READ THE LETTER - APP USERS, CLICK HERE:

Lawmakers say that more than one million Americans are contacted each year about Social Security funds disbursed by mistake. In Congressional testimony in November, SSA Acting Commissioner Kijakazi said 986,912 Americans were reached with clawback letters in fiscal year 2023. 

However, a KFF Health News and Cox Media Group report based on a Freedom of Information Act request to the SSA found that Kijakazi understated the problem. The report said more than 2 million Americans annually are informed their Social Security checks were too big — more than two times the number Kijakazi told Congress. Beneficiaries have found out they owe the government tens of thousands of dollars, CBS reported, and are given a short window, often just 30 days, to pay it all back. 

SOCIAL SECURITY: COLA INCREASING BUT MEDICARE COSTS RISING TOO IN 2024

Rep. Mike Carey, R-Ohio, told FOX Business that one of his constituents received a letter from the Social Security Administration demanding $7,500 in overpaid benefits be paid back within 30 days.  (Bill Clark/CQ-Roll Call, Inc via Getty Images / Getty Images)

Those impacted include the retired, disabled and people who rely on Social Security as their sole source of income. 

"Older and disabled Americans who have done everything correctly when filing for Social Security benefits but received overpayments through no fault of their own should not be penalized for erroneous mistakes made by the Social Security Administration," said Rep. Emilia Sykes, D-Ohio, the lead Democrat on the letter. 

"Our seniors rely on these payments to pay their bills and put food on the table — they can’t afford for the SSA to be making life-altering errors. This letter seeks to hold the SSA accountable and ensure all seniors receive the correct payments they deserve," she said.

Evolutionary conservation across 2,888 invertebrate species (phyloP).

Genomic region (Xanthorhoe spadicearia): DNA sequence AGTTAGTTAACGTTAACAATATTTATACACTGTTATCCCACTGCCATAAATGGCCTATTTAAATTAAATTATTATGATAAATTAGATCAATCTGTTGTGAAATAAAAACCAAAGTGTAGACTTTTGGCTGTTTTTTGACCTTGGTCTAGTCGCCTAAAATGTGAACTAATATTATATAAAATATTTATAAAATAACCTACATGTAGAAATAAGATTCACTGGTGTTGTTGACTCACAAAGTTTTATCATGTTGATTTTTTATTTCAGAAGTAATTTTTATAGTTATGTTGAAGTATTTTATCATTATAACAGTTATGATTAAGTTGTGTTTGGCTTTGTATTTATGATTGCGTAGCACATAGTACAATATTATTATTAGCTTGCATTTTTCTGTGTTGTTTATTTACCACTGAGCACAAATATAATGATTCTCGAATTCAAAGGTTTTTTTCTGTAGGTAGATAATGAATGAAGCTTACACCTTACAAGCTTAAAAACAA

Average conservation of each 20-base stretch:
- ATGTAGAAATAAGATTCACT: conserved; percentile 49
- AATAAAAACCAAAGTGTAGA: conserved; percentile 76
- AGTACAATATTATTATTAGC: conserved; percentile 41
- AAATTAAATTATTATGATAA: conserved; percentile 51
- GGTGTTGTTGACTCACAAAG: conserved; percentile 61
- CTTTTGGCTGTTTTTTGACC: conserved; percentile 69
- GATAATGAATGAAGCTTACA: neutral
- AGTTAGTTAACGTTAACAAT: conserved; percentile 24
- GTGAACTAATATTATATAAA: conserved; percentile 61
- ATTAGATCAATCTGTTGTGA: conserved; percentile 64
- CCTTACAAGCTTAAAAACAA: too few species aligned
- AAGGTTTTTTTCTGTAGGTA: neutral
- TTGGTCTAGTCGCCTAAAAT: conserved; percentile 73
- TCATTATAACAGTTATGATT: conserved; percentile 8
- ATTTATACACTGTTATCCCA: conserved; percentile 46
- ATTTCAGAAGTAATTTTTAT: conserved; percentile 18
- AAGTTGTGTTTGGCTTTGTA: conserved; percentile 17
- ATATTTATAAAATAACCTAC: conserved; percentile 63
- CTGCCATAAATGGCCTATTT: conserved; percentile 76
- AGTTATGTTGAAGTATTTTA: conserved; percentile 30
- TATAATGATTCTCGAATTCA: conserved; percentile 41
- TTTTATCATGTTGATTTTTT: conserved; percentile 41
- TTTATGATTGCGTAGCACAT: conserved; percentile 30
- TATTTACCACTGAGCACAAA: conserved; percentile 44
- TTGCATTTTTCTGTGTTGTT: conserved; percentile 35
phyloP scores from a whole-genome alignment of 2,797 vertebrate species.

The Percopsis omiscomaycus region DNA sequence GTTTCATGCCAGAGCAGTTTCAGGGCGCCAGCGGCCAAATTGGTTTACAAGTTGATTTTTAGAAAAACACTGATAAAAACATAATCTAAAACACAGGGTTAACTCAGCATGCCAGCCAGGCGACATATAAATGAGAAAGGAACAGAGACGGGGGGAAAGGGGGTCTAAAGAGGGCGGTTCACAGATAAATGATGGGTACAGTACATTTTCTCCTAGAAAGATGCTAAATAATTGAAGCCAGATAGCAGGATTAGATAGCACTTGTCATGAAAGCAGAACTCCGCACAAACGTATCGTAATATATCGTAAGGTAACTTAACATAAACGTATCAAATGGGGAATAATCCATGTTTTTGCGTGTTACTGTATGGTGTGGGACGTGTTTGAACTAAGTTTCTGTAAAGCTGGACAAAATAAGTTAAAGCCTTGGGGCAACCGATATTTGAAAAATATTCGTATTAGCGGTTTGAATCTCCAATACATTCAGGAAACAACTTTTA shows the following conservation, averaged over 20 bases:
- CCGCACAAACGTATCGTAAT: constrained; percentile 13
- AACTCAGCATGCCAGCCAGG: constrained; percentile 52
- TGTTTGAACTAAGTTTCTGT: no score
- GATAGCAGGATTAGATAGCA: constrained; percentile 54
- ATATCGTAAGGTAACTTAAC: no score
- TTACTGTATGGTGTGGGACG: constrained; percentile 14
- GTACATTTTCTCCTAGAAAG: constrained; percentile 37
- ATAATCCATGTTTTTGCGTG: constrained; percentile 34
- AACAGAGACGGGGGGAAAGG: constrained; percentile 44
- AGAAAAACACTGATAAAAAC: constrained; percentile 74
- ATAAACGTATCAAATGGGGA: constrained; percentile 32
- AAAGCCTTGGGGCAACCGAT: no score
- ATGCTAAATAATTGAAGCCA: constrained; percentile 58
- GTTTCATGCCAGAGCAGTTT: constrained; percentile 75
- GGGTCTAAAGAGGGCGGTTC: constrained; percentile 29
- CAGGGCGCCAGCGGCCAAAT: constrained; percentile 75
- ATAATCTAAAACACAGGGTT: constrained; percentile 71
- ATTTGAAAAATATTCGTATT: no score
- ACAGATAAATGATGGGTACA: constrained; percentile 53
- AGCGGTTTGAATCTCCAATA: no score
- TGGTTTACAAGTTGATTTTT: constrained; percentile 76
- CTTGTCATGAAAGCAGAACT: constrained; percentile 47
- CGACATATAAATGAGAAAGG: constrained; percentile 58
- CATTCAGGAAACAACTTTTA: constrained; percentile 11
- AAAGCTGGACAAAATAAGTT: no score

A spokesperson for Sykes said one of her elderly constituents recently reached out about an overpayment letter from SSA and that her office intervened to get the woman a refund. 

Rep. Emilia Sykes, D-Ohio, speaks during House Minority Whip Katherine Clarks news conference with freshman women of the 118th Congress at the House Democrats 2023 Issues Conference in Baltimore, Md., on Thursday, March 2, 2023. (Bill Clark/CQ-Roll Call, Inc via Getty Images / Getty Images)

In a statement to FOX Business, SSA spokeswoman Nicole Tiggemann said the administration does not have an exact figure for how many of the 67 million Americans who receive Social Security are impacted by overpayments. 

"Our overpayment systems were not designed to easily determine this information.  As part of the review directed by the Acting Commissioner, we are looking at how best to inform the Agency, the public, and Congress about this workload," Tiggemann said.

WHERE DO REPUBLICAN PRESIDENTIAL CANDIDATES STAND ON SOCIAL SECURITY

The Social Security Administration acknowledges that overpayment notices can be "unsettling" for beneficiaries. When a mistaken disbursement is detected, "We inform people about the fact and amount of the overpayment, their right to appeal, and the options to repay or, in some cases, receive waivers of the debt," she explained. 

"People have the right to appeal the overpayment decision or the amount. They can also ask Social Security to waive collection of the overpayment, if they believe it was not their fault and can’t afford to pay it back. We do not pursue recoveries while an initial appeal or waiver is pending," Tiggemann said.  

SSA reviews overpayments on a "case-by-case" basis and provides beneficiaries with "flexible repayment options" as low as $10 per month, Tiggemann added. She noted that overpayments represent only "one half of one percent" of the total $1.4 trillion in benefits Social Security will pay this year, an "extremely low percentage." 

While SSA has discretion to waive recovery of an overpayment if it is "against equity and good conscience," lawmakers expressed concern that beneficiaries who spoke to "60 Minutes" were unable to obtain a waiver.

"We have concerns that each of the beneficiaries who were interviewed for the 60 Minutes segment had requested an overpayment waiver from the SSA and were either continuing to appeal or had been paying the debts," the letter states. "However, after the 60 Minutes segment aired, all the debts for each of the recipients were waived. The system for who does and does not receive a waiver should not be based on national media coverage of their claims."